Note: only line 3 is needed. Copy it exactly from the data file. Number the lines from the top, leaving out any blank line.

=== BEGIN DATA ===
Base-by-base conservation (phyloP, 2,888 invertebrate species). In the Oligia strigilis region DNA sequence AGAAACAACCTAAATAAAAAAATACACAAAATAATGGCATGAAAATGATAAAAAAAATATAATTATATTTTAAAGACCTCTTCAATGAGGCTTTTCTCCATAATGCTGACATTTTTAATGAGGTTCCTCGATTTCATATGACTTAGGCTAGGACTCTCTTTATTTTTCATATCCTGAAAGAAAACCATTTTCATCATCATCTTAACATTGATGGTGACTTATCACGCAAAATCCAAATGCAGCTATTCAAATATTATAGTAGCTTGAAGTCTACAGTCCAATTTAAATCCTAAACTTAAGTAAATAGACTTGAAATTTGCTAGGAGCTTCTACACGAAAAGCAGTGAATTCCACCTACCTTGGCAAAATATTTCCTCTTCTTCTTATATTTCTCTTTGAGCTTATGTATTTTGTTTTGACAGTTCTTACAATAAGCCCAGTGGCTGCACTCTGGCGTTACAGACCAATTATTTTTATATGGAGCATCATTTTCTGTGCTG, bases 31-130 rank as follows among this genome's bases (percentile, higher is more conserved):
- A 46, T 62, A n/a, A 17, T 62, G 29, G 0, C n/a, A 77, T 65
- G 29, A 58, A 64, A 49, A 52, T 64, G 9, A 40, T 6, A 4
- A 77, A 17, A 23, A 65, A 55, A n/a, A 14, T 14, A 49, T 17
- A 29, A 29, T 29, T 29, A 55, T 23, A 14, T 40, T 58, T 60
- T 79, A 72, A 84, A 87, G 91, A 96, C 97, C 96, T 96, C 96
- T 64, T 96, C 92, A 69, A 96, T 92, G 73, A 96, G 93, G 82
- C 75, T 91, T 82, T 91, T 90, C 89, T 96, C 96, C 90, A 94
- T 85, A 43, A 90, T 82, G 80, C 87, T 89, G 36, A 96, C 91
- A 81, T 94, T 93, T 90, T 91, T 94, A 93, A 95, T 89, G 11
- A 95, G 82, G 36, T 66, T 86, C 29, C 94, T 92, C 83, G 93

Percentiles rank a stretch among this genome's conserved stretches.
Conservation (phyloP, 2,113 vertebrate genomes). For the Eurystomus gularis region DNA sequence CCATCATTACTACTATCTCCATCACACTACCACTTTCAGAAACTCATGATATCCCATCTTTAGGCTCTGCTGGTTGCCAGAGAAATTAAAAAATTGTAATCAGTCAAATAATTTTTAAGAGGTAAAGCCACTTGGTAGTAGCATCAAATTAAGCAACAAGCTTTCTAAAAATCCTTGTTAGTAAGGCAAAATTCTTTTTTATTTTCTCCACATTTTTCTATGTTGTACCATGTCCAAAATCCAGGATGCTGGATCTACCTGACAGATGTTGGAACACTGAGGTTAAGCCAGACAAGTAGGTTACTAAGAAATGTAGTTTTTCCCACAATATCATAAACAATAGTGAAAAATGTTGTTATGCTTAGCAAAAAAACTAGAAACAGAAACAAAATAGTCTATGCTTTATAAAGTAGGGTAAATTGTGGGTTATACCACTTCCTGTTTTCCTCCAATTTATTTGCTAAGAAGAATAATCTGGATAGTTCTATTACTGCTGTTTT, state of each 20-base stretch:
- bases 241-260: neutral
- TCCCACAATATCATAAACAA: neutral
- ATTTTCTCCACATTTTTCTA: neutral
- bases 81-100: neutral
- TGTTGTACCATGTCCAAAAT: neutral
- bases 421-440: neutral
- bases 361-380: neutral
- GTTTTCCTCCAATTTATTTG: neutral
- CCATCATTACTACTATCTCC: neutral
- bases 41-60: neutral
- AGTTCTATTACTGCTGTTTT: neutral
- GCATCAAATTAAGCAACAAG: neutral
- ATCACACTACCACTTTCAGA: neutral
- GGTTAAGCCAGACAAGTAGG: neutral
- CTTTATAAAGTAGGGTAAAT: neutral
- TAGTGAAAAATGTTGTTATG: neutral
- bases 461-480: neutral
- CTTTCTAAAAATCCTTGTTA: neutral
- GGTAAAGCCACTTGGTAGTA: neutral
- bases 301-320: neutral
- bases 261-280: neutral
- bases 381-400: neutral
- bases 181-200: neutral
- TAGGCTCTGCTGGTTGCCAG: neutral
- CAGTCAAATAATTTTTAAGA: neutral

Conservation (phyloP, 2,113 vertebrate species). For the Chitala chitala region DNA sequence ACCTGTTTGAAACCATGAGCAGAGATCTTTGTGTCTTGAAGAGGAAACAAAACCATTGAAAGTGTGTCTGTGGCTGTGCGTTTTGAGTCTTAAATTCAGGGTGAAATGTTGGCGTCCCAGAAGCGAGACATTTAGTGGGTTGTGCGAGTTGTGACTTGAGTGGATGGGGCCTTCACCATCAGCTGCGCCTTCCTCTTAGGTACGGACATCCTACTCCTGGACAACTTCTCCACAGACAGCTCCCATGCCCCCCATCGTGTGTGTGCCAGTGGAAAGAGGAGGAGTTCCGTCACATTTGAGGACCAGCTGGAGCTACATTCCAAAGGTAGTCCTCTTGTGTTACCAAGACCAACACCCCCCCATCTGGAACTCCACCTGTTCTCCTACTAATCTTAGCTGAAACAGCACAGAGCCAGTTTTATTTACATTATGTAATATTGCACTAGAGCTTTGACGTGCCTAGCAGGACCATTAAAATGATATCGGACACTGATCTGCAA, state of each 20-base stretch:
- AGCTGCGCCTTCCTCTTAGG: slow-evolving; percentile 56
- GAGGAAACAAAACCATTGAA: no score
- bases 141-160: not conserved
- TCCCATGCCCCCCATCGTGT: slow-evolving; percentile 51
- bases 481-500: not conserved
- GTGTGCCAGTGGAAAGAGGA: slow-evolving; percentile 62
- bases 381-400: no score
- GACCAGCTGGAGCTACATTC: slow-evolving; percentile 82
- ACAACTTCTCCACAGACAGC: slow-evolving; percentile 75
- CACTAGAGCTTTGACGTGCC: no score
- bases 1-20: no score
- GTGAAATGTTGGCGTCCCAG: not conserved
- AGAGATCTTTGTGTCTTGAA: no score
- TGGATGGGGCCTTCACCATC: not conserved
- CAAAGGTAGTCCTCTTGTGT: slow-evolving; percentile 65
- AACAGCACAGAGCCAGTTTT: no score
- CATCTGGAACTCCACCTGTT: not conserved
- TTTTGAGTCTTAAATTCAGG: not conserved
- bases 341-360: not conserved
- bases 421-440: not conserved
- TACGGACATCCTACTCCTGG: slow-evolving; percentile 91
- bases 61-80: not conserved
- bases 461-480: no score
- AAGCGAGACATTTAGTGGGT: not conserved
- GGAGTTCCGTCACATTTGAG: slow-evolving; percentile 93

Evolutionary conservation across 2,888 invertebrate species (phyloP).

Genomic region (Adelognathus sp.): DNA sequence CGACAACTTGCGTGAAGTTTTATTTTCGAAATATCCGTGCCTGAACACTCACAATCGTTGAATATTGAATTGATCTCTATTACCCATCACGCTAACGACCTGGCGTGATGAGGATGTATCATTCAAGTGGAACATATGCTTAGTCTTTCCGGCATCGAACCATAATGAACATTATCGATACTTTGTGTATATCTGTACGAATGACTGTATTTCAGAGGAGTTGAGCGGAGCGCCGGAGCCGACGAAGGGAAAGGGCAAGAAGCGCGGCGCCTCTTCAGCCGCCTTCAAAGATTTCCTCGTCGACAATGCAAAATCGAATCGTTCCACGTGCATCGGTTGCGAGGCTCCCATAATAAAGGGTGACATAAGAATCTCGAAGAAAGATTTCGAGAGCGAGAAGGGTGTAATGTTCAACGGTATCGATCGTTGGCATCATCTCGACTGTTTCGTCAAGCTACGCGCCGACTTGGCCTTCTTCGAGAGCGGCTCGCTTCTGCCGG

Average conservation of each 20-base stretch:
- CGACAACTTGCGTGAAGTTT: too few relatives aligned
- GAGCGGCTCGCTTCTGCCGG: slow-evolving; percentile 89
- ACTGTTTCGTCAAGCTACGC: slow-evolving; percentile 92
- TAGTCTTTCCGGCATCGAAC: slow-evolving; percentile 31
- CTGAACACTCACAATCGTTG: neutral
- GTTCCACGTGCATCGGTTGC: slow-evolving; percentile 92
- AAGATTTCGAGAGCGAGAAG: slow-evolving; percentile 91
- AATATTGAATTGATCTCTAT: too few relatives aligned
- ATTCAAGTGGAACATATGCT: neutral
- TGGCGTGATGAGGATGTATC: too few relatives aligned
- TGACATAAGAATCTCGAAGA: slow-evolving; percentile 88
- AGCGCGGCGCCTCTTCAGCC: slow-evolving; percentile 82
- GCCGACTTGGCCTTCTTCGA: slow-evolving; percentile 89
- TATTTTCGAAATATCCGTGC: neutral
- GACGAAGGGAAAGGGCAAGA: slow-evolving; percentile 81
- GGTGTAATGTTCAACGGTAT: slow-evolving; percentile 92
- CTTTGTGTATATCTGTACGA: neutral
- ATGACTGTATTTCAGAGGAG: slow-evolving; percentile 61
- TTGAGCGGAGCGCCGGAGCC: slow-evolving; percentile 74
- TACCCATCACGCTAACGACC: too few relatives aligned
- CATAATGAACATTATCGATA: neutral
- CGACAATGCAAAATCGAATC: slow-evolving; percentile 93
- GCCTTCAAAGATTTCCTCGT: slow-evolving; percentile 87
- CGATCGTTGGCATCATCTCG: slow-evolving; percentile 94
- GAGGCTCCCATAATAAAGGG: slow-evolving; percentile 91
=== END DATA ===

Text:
- G 29, A 58, A 64, A 49, A 52, T 64, G 9, A 40, T 6, A 4